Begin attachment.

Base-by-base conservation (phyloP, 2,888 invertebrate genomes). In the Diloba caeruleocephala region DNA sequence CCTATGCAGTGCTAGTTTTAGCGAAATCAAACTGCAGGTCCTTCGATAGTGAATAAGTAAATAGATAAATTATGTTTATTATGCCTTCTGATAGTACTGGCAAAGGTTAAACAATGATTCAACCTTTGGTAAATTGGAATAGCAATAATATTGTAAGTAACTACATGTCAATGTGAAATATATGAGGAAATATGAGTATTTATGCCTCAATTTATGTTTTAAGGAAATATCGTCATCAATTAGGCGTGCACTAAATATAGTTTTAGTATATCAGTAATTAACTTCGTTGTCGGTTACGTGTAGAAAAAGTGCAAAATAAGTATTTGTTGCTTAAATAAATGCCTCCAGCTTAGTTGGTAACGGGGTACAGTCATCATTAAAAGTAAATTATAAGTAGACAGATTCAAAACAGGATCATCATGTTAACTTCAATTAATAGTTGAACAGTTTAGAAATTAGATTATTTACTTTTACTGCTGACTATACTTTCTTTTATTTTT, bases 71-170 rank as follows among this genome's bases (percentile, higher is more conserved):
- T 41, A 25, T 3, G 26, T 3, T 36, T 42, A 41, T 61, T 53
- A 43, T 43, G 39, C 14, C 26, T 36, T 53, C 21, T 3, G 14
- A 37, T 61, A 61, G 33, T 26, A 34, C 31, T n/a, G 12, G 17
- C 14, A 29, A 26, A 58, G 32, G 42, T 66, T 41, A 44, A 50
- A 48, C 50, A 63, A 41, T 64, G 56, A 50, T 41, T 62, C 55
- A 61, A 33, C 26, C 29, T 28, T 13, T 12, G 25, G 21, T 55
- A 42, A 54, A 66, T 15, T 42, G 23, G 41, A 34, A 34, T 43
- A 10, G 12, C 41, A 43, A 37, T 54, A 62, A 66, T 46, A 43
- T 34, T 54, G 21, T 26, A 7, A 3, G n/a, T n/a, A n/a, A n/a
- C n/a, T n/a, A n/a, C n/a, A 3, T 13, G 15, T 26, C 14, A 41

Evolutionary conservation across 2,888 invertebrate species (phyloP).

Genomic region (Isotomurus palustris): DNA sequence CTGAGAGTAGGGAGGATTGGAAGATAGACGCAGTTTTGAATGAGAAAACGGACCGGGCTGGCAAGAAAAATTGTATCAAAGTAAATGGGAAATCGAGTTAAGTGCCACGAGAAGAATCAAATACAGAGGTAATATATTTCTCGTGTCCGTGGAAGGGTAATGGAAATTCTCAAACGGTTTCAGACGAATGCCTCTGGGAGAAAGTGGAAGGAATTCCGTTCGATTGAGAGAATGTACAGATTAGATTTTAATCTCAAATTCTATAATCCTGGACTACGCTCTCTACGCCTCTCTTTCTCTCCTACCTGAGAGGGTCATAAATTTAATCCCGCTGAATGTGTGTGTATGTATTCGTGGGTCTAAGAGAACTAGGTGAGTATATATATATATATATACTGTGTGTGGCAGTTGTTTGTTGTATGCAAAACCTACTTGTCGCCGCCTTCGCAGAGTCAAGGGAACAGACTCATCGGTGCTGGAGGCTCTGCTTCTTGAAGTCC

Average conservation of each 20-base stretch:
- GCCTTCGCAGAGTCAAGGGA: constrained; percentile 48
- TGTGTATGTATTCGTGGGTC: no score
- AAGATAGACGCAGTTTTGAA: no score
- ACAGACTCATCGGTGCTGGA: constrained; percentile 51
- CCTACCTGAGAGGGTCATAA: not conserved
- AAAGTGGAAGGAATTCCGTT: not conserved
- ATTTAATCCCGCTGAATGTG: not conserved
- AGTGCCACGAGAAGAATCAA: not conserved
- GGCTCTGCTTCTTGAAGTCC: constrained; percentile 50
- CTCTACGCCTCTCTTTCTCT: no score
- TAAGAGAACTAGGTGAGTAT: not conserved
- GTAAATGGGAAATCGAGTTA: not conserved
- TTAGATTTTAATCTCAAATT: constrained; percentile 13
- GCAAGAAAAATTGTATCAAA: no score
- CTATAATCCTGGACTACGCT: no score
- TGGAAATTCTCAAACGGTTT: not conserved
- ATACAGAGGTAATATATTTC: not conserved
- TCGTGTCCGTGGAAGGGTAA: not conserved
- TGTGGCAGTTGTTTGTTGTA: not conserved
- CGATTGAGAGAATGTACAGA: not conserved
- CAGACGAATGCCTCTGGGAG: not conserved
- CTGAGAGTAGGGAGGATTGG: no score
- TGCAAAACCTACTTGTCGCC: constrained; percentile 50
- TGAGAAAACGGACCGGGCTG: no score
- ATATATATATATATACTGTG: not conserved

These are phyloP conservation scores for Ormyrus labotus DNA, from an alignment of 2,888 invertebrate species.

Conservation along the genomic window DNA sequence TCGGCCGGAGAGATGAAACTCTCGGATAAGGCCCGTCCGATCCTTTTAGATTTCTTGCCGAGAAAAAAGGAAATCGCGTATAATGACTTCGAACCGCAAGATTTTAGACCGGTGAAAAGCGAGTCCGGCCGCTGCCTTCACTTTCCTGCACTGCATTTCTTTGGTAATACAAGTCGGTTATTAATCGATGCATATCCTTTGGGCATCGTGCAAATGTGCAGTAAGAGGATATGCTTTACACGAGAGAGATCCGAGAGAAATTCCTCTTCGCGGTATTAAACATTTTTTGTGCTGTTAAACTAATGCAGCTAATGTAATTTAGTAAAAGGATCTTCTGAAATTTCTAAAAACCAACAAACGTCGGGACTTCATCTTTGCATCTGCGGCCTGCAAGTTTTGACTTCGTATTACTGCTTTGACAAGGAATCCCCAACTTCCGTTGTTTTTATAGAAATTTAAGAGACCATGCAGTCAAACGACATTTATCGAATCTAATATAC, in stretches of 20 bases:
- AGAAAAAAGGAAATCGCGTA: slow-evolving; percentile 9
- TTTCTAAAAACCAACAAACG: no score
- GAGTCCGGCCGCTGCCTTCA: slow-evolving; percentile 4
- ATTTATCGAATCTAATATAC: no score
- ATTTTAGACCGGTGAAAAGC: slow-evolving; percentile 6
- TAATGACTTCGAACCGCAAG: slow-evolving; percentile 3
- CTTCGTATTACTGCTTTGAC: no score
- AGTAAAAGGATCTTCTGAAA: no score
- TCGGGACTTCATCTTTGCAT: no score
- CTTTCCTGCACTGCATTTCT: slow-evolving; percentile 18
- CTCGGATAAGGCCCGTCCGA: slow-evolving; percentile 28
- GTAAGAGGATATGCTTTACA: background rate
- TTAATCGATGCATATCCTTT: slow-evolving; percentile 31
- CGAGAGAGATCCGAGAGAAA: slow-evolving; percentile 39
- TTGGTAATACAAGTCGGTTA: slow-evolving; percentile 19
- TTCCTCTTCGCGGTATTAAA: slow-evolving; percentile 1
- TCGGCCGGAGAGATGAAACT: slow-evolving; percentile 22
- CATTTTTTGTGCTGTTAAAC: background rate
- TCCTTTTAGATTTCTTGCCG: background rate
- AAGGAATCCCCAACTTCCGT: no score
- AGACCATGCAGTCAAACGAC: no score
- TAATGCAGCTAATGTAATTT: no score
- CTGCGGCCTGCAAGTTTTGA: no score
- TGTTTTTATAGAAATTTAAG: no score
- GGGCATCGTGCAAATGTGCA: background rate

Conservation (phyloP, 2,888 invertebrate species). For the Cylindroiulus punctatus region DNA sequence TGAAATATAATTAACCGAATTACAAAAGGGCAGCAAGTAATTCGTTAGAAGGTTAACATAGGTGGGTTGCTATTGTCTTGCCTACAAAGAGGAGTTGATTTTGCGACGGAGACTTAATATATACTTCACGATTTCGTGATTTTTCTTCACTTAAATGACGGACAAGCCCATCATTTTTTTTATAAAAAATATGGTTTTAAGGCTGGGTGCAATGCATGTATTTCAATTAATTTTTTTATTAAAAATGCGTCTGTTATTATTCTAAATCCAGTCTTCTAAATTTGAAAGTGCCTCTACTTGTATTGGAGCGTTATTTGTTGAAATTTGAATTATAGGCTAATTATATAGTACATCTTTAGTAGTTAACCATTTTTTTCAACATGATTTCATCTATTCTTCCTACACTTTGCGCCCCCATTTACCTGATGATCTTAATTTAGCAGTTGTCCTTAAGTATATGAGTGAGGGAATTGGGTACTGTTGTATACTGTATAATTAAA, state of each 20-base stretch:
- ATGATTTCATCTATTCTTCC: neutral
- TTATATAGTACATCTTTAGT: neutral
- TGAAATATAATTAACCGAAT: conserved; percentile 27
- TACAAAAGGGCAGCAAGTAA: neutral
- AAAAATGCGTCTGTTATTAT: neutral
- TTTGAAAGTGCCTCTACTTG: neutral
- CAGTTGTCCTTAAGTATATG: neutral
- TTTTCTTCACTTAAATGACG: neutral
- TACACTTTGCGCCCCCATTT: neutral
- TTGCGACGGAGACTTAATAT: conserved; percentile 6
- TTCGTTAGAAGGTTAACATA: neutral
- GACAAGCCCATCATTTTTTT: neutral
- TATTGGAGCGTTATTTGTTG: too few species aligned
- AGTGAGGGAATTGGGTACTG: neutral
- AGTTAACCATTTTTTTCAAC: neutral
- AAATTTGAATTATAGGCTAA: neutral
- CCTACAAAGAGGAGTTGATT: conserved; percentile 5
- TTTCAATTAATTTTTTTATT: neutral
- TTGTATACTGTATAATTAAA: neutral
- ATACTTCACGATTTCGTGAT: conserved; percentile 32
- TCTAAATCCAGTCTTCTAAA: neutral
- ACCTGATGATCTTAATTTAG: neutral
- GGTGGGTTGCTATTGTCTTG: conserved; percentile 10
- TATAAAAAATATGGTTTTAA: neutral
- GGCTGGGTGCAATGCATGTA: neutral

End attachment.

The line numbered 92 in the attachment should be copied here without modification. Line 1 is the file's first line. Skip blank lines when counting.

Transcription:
- GGCTGGGTGCAATGCATGTA: neutral